Saved by a ‘good bogey’
ERIN, Wis. — By all rights Tommy Fleetwood should be in the final grouping Sunday with a share of the lead.
At 12 under, the Englishman had hit his second shot on the par-five 18th just 47 yards from the pin. But his chip landed short of the green on a ridge, leaving himself an almost impossible putt to hold the green. And he didn’t. It went past the hole and settled at the bottom of a collection area 70 feet away from the hole, all uphill.
Then he perhaps hit his best shot of the round, the chip leaving him an easy putt for bogey. It was his only bogey of the day to go with five birdies.
“It was a good save,” Fleetwood said. “It was a good bogey. I mean it was a really good round of golf.”
Fleetwood, at 11 under and one shot behind, knows what it would mean if he were to win Sunday. “It would change my life,” he said. “I’ve pictured winning the U.S. Open a lot of times before. [Thinking about it] all night is not going to help and not make any difference. It’s just concentrate on each day as it comes.”
Next to Wisconsin native Steve Stricker the biggest fan favorite is Rickie Fowler. And he’s definitely in the hunt, two shots back at 10 under. He played his usual steady round with six birdies and two bogeys. He’s also hoping he can shake the idea that he’s the best player never to have won a major.
“It’s going to be a really cool day for someone tomorrow,” Fowler said. “I’m looking forward to my shot at it and I know it’s not going to be an easy day, for sure. I’ve been there a handful of times and had some good finishes. But I’m looking forward to getting the job done.”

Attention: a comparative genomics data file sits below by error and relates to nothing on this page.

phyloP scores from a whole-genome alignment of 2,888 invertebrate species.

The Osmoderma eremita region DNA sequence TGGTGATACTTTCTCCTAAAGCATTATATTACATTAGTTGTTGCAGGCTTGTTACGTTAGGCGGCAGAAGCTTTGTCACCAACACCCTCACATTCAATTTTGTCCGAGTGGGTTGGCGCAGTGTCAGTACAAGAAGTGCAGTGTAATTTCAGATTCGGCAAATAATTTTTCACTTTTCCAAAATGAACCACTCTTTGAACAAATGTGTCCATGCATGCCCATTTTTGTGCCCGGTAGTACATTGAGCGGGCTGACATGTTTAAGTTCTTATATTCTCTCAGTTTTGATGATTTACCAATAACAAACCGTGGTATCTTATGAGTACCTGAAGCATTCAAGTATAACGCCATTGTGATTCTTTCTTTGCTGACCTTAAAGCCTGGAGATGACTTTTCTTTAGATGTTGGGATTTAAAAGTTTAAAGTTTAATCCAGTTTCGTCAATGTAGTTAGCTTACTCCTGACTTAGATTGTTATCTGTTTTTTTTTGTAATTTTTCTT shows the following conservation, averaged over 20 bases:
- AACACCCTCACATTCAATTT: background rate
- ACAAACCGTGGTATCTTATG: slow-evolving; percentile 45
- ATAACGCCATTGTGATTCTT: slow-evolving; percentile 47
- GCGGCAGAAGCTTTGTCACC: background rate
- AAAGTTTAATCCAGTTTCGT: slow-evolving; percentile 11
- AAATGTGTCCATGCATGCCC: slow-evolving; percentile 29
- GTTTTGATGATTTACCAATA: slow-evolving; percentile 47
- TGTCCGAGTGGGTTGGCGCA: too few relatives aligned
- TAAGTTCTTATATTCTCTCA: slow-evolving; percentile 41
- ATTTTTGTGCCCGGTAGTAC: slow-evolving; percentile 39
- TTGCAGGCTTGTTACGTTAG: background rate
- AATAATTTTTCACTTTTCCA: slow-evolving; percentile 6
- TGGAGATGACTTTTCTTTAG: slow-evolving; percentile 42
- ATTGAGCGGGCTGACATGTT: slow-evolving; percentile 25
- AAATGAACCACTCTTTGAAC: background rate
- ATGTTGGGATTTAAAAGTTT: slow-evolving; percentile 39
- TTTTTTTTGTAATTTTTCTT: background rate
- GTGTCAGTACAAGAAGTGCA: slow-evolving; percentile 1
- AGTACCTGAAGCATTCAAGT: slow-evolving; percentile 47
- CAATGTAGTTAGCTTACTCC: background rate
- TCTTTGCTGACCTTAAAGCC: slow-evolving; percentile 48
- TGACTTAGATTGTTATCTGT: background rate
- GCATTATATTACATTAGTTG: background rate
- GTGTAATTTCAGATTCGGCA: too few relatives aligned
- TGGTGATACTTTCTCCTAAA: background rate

“But looking and seeing the leaderboard, there are a lot of young guys, a lot of great players. Someone has a very good chance of ending up with their first major tomorrow.”
Jordan Spieth said he has had an “off-putting” week — in both senses.
His position (tied for 59th) fits the definition of “unpleasant, disconcerting, or repellent.” And it’s largely as a result of his poor putting. “I’ve been striking the ball well,” Spieth said. “It’s just been trying to figure it out on and around the greens. And I feel like once the cannon gets open, I’ll start pouring them in.”
Spieth needed 34 putts to get through 18 holes Saturday, four higher than the field average. The 2015 U.S Open champ shot 76 on a day in which his buddy Justin Thomas fired a 63.
“If you have good control of the golf ball and if you’re rolling the ball on the greens,” Spieth said, “you’re going to play well here.”
Louis Oosthuizen was on his way up the leaderboard with six birdies — and then he got to No. 17. He hit his drive in the fescue on the left side of the fairway and had to punch out on the par-four. His third shot made the green and he three-putted from 35 feet.
With a double bogey, a great round became just a good round.
“Four yards to the right with that tee shot and I’m in the fairway,” Oosthuizen said. “I should have gone the safe route. But I was really swinging it well and thought I could give it a little bit more on the tee shot and have a nine-iron into the green.”
Depending how the course sets up Sunday, it will be a tough task to make it to the top from his position at four under.
“Majors are won on the last nine holes on a Sunday,” the South African said. “If you’re within four shots on a Sunday at a major playing the back nine, you’ve got a chance of winning it. That’s when all the mental games start playing in your head.”
Talking about his stellar 68 Saturday, Zach Johnson, the Cedar Rapids, Iowa, native, cracked: “My motivation was the Cedar Rapids Gazette, because they came up here when I was teeing it up on Saturday.”
Until Saturday, Johnson had never bettered 69 in a U.S. Open round. That seems impossible, given that has played in every Open since 2004 — and given that his playing style is not like Bubba Watson’s, slinging shots all over the yard.
Johnson is as dependable as a John Deere mower: Fairway. Green. Fairway. Green. So did this feel like your best round, Zach?
“I try to forget about this tournament when I get done with it,” the two-time major winner replied. “I’d really have to ponder.”
TOMMY FLEETWOOD chips onto the 18th green helping to salvage a bogey after he putted off the green. Fleetwood, who is one shot behind leader Brian Harman, said a U.S. Open victory “would change my life.”